Runnymede Bridge, M25 & A30, London Orbital Motorway. How many Lanes?
1961: Bridge built for A30
1978: Bronze Age Site found. A Late Bronze Age waterfront site with exceptional preservation of deposits buried under the flood silts of the Thames - The foundations of a Late Bronze Age enclosure stockade set in the edge of the contemporary river channel
The ancient river bank had been revetted with a
double row of vertical pile-driven timbers set a short
distance into the channel. ...
Many of the river channel silts yielded occupation refuse which belongs consistently to the Late Bronze Age and is comparable with that on the river bank. ...
The waterfront structure is envisaged more as a wharf than a purely defensive work ...
A minimal reconstruction might see the piles extending upwards to support a series of horizontal timbers level with the crest of the river bank, and perhaps tied in to post-set timbers there.
For a functioning wharf capable of accommodating river craft, the contemporary river level would have been fairly critical ...
A cusping plan evident for the waterfront would have provided a framework for division in terms of function or moorings allocations, even if this form originated in the attainment of greater structural rigidity.
An inclined layer of brushwood on the riverbed overlain by a few branches was enclosed by one ‘bay’ and is tentatively interpreted as a beaching ramp, or hard, usable in times of low water.
Outlying posts recovered further into the river channel could have been mooring posts or supports for narrow walkways or for fences.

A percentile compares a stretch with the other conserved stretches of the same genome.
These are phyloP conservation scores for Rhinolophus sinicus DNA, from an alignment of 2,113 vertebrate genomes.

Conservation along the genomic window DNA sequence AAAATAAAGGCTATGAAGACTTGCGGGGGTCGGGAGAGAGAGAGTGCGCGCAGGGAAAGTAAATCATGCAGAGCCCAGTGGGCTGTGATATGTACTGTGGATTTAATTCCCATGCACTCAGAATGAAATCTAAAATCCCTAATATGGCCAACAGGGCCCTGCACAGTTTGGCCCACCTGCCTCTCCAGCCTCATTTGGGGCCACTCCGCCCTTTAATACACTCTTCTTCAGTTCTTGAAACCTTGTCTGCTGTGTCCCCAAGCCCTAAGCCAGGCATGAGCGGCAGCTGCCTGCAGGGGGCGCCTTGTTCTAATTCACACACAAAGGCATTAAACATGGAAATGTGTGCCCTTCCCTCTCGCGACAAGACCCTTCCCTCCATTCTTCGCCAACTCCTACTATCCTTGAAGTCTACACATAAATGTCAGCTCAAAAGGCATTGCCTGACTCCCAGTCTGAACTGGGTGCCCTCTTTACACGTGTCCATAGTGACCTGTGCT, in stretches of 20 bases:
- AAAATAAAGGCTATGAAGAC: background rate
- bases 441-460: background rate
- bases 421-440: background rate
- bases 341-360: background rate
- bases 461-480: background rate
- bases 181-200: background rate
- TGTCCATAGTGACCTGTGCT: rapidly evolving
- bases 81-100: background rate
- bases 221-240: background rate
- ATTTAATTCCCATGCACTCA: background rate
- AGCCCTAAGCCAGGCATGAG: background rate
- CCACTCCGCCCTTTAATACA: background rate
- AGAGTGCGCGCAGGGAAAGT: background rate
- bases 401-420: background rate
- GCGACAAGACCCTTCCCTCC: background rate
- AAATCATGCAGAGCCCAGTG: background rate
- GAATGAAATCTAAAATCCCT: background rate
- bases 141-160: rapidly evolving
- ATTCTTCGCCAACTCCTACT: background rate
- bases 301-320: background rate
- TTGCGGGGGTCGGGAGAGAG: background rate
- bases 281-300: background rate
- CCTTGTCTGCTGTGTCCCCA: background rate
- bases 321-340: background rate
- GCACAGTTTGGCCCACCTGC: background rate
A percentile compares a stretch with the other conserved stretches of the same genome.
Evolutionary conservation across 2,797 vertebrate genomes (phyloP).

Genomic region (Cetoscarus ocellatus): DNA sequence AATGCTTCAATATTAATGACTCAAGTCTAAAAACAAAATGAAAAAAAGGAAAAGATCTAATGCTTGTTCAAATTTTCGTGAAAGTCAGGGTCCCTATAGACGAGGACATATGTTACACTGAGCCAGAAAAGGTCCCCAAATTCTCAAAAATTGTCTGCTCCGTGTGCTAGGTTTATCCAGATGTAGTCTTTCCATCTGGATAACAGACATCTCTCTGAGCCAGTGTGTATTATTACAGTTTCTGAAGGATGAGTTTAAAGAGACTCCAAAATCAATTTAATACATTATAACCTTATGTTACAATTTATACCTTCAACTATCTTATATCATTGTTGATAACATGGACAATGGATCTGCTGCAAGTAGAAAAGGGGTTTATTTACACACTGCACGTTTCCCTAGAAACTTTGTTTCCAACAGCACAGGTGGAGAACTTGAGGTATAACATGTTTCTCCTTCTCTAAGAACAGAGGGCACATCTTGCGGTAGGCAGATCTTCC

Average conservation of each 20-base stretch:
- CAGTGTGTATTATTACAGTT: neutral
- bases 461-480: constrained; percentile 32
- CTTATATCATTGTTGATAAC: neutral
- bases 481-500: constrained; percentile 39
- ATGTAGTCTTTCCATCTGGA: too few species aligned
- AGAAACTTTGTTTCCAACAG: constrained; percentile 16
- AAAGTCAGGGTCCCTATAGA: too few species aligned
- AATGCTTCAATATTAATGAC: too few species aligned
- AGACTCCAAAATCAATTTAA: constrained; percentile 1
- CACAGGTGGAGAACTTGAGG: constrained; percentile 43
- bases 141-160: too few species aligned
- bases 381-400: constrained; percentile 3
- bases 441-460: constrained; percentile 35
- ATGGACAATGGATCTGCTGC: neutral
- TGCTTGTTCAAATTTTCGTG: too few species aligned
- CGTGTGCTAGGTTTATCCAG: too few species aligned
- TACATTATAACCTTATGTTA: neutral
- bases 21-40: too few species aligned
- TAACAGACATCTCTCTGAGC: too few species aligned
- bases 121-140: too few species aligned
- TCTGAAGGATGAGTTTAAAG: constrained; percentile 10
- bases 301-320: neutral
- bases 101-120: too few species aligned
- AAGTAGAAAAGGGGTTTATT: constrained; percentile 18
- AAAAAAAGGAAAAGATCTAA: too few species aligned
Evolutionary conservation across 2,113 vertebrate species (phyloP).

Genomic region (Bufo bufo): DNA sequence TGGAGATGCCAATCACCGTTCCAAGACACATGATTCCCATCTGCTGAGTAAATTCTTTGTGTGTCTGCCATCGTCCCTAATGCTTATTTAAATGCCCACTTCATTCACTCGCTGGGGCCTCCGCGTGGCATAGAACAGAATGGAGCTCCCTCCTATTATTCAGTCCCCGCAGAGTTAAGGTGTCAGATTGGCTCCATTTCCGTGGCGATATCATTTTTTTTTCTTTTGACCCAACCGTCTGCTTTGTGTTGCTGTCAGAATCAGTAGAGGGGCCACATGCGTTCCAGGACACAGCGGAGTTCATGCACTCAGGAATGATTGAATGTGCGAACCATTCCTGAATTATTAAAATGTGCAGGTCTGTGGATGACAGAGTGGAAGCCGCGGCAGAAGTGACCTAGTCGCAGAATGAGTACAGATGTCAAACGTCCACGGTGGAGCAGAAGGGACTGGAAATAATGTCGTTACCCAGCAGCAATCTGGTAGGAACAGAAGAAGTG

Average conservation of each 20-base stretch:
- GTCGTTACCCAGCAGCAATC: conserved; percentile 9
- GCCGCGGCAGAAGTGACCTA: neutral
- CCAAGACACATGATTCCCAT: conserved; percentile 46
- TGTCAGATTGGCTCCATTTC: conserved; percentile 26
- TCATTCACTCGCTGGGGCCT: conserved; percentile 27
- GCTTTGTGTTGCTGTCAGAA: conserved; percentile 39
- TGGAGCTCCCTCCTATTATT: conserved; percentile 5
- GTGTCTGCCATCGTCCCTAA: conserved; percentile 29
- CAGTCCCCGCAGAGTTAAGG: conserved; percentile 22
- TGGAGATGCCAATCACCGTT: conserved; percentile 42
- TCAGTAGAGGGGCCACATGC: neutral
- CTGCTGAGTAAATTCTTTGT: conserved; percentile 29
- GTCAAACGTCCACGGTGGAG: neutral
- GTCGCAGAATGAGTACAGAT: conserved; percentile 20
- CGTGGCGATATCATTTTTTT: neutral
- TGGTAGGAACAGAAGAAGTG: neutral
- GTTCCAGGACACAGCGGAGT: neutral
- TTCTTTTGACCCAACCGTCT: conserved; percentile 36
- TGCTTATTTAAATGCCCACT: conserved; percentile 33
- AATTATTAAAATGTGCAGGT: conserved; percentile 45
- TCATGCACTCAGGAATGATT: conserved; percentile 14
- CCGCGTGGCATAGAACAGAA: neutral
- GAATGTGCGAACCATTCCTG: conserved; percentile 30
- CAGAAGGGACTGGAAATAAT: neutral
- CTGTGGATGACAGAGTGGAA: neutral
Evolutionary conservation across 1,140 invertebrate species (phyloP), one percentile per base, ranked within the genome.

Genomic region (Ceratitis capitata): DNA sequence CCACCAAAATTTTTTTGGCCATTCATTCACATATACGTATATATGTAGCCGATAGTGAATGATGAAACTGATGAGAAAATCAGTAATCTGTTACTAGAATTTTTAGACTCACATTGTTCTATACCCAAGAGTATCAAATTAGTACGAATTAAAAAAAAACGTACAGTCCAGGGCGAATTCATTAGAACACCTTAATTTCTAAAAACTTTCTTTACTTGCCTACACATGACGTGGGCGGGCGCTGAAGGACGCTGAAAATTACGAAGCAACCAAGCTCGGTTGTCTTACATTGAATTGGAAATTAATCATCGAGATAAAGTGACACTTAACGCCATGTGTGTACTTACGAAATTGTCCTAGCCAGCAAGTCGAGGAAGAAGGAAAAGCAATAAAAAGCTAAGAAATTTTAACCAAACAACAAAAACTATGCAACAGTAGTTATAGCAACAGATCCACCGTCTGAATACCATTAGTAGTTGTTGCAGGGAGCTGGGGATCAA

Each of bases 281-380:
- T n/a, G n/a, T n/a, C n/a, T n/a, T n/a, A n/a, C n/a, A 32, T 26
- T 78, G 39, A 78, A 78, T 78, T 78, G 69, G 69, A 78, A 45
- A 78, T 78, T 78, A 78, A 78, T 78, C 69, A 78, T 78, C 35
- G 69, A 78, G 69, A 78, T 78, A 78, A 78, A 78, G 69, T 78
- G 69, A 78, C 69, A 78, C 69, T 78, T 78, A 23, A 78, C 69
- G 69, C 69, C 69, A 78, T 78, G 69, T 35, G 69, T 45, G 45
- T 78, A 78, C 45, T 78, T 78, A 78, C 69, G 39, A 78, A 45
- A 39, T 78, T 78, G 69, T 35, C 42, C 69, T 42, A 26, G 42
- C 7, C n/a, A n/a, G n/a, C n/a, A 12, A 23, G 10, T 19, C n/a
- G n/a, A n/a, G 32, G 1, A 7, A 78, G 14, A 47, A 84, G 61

1983: Second bridge added for M25
The design of the new bridge to carry M25 across the River Thames alongside the crossing
designed by Sir Edwin Lutyens at Runnymede presented particular aesthetic and engineering
problems. This crossing was built in 1961 as part of A30 Staines Bypass and the original
bridge is a low and wide arch bridge with brick spandrels.
For M25, it was decided at an early stage, that merely to provide an even wider replica alongside would have been wrong visually as well as being difficult and expensive to construct.
The solution chosen appears as an open spandrel arch of the same basic shape, but the construction is in fact a series of parallel concrete frames, each one made up of two trapezoidal portal rings which ensure that loads are transferred vertically to the ground to avoid disturbing the foundations of the older bridge. The open spandrels allow light to penetrate and thus avoid an undesirable tunnel effect.
The design, by Ove Arup and Partners, has been much praised for producing a pleasing new bridge which preserves and enhances the integrity of the original.
Right bank. Dearsley Island up brook
Site of Wraysbury Ferry
Ferry Lane on Right bank above Colne Brook below Bell Weir Lock
1890: Wraysbury Ferry, Francis Frith -
Wraysbury Ferry, Francis Frith
Left bank above Runnymede Bridge